As Marvel creates more of these films, the more they look alike. Maybe you could attribute it to having a uniform house look, comic speak of having an in-house illustrator. What we are finding out is that when translated to the screen, not every Marvel franchise receives the same attention to detail. In the case of Iron Man, this comic is well articulated.
The plot may sound familiar. Tony Stark, an equally gifted and eccentric industrialist is the hero. Stark has made quite a name for himself as the designer of weapons for a company, which bares his name. Much of his success has afforded him the opportunity to focus on what is truly important to him, playing the field of women before him. A wake-up call occurs in the form of an attack on his life while trying to sell the US government his latest creation.
Surviving with the aid of an electromagnet, Stark remains the captive of Middle East guerillas. It is at this point he takes a stand with the first incarnation of his Iron Man suit. The suit itself is impervious to a variety of weapons, and with it Stark goes under a metamorphosis into a socially conscience human.
Iron Man works because of Robert Downey Jr. His egotistical portrayal of Stark keeps the one-liners coming in quick succession with never a dull moment. Enough can not be said for what he adds to the film. Viewers expecting tons of action will be disappointed in that regard, but there is enough substance to hold one’s attention. As far as the effects are concerned, the CGI work is better than I expected. Most of Iron Man, looks authentic; from the polish of his suit to the explosions. Sometimes the reliance on pounding music is excessive, but that’s expected from this genre. The supporting players are impressive. Col. James ‘Rhodey” Rhodes (Terrence Howard) serves as Starks military liaison. Pepper Potts (Gwyneth Paltrow) is Starks secretary. Stane (Jeff Bridges) is his business partner. Not to over elaborate and risk spoiling things, you can expect Iron Man to be tested to his limits.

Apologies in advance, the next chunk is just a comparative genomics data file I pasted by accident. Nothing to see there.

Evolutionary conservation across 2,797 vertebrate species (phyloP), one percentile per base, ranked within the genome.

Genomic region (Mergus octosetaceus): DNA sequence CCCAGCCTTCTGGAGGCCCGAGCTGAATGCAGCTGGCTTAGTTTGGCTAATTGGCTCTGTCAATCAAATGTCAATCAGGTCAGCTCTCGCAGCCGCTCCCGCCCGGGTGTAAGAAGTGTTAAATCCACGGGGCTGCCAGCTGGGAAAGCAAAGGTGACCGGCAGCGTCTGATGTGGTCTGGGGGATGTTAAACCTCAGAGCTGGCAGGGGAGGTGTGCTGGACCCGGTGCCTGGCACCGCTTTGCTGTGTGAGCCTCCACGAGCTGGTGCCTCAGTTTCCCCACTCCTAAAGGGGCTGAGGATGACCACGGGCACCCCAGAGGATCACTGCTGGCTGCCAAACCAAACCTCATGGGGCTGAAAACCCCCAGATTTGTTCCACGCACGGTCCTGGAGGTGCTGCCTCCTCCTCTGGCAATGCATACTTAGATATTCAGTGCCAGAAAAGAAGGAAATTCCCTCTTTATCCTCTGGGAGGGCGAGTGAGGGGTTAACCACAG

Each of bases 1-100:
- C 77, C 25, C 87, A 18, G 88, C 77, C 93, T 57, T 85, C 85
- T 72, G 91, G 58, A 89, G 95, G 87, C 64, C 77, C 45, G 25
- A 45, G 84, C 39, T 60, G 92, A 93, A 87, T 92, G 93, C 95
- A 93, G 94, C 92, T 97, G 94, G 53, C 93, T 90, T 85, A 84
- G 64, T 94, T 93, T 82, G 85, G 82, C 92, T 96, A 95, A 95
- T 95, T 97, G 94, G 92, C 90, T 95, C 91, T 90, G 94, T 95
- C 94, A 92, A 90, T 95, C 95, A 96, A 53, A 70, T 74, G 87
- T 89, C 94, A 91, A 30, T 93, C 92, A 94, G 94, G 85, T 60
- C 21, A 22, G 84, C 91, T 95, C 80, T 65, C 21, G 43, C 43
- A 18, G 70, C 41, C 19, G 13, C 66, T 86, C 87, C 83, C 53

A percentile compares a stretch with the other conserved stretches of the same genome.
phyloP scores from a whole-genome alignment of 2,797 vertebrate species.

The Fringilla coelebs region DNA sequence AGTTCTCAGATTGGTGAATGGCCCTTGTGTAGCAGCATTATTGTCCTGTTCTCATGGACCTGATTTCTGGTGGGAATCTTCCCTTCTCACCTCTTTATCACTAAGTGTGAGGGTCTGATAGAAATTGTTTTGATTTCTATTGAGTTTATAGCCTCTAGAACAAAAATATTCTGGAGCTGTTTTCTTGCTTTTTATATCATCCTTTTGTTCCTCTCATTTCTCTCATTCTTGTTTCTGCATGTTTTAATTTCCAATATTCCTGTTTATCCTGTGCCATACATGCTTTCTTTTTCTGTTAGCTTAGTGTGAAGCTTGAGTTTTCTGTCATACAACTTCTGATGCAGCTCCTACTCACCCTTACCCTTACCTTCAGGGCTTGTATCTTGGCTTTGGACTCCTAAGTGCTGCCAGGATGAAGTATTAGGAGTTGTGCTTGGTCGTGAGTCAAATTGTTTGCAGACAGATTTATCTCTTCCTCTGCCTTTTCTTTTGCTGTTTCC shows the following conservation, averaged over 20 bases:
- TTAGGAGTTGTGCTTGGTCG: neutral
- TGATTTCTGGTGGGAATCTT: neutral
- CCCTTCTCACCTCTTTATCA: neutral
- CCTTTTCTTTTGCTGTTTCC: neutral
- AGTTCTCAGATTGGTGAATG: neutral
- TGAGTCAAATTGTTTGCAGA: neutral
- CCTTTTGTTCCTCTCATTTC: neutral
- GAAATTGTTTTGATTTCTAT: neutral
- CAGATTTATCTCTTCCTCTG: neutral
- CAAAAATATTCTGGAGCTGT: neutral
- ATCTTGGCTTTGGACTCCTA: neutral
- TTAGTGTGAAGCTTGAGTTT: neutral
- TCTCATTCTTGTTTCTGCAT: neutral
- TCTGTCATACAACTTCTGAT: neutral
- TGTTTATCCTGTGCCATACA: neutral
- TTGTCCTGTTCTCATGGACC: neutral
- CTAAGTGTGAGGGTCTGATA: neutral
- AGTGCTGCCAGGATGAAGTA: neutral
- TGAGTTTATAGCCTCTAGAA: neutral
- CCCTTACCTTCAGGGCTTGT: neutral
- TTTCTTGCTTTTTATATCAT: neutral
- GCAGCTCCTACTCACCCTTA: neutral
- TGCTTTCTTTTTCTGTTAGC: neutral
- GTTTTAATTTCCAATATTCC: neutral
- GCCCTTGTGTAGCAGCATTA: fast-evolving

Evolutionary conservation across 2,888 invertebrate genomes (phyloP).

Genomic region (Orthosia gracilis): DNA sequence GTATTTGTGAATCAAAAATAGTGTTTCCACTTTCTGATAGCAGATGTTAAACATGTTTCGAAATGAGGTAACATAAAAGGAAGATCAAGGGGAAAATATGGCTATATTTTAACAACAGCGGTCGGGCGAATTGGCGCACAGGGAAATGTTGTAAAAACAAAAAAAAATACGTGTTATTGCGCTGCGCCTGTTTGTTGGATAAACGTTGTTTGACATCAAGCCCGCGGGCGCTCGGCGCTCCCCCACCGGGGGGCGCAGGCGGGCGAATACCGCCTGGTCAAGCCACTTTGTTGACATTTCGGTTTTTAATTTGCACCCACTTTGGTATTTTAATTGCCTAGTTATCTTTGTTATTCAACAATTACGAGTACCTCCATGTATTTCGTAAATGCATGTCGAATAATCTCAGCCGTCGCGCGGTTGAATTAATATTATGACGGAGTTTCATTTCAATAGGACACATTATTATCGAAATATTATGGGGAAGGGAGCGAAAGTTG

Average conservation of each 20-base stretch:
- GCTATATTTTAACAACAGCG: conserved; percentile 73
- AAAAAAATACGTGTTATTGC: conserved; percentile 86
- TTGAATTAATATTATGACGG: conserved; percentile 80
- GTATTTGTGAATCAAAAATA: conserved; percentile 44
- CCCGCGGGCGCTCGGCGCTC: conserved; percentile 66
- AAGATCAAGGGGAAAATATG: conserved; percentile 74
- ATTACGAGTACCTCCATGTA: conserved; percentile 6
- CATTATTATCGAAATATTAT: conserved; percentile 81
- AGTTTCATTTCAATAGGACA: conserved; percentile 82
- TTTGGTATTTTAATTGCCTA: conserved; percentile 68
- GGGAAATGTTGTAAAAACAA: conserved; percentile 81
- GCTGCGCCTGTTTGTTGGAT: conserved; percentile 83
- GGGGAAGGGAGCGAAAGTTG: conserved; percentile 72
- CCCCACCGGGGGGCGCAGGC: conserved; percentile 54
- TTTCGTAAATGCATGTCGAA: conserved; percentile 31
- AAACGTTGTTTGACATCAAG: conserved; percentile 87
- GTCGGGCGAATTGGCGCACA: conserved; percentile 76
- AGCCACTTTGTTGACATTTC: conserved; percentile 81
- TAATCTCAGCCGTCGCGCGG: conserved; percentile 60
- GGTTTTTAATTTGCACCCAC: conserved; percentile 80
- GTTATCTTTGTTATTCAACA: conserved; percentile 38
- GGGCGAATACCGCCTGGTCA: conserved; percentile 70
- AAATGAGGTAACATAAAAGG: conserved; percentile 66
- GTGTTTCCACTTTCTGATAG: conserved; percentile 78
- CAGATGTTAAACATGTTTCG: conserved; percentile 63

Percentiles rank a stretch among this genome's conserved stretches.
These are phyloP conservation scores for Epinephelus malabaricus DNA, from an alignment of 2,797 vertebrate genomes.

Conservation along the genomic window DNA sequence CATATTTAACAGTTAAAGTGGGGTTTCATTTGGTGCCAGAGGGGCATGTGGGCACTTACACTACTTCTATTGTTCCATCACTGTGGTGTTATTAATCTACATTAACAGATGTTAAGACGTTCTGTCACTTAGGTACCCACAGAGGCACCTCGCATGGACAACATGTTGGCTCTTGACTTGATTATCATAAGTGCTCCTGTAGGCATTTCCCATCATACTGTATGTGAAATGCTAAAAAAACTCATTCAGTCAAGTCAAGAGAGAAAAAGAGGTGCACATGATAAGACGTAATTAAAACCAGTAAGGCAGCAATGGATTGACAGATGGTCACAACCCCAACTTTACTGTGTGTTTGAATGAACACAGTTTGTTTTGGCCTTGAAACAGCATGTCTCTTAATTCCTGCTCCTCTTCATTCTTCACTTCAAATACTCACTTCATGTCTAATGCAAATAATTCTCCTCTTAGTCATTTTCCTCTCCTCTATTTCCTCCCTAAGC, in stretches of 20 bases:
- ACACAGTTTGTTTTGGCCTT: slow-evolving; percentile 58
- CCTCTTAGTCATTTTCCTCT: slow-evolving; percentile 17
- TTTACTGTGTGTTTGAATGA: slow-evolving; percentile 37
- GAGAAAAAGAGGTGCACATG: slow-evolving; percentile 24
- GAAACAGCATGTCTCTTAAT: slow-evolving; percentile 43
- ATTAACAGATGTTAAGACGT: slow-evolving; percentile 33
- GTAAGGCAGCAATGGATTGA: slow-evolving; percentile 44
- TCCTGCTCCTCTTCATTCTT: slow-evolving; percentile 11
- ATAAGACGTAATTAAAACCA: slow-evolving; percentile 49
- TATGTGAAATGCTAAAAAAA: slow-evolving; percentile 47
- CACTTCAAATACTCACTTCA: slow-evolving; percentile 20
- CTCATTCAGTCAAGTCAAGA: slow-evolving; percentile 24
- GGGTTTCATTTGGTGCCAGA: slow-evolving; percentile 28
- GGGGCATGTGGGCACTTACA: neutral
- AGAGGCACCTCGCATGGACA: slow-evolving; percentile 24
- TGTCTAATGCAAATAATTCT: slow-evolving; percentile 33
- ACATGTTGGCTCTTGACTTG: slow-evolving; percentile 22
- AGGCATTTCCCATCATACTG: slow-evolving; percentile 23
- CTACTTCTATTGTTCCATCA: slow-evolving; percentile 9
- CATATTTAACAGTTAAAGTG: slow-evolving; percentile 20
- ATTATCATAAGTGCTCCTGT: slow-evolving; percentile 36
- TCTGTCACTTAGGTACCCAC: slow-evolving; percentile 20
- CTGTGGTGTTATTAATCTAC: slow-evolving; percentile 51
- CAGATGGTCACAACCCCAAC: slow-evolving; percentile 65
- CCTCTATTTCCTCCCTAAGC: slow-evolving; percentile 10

Don’t expect a ton of surprises. Iron Man is simple fun. It isn’t a genre-defining spectacle, and is it readily composed to be forgotten by the time next year’s blockbusters are due. Director Jon Favreau sticks to a formula that capitalizes on the success of it predecessors while foregoing the lows found in the majority of them. Unlike its brothers, Iron Man has a no compromises cast that really shines and makes it enjoyable. Here’s hoping to a watchable franchise. ***